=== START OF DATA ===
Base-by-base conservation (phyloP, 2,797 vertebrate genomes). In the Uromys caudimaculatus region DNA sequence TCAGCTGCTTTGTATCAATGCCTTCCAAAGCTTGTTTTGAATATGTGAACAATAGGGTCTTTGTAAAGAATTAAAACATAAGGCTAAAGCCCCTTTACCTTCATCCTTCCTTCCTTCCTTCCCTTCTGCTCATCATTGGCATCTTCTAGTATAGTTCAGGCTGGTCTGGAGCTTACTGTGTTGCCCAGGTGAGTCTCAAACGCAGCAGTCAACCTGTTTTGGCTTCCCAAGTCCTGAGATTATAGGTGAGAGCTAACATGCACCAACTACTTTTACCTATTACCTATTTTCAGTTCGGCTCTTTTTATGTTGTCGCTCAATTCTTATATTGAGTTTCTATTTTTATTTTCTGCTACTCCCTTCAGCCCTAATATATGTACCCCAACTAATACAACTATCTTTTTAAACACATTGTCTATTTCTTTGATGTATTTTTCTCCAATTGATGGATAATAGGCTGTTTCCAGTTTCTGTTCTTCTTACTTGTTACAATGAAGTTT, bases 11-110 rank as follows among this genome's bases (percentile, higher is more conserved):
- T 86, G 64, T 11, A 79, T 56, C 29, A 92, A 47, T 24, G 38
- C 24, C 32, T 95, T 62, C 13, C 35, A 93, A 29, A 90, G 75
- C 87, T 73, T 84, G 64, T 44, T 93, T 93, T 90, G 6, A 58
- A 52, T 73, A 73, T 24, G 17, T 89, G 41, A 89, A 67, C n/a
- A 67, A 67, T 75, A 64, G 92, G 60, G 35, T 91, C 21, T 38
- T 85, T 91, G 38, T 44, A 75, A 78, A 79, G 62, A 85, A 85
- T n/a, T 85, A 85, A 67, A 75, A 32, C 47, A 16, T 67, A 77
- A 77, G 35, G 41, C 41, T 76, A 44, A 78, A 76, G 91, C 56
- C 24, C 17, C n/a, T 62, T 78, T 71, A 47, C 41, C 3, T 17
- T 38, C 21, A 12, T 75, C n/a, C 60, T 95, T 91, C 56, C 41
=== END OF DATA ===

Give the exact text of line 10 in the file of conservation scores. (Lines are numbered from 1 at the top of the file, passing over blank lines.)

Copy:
- C 24, C 17, C n/a, T 62, T 78, T 71, A 47, C 41, C 3, T 17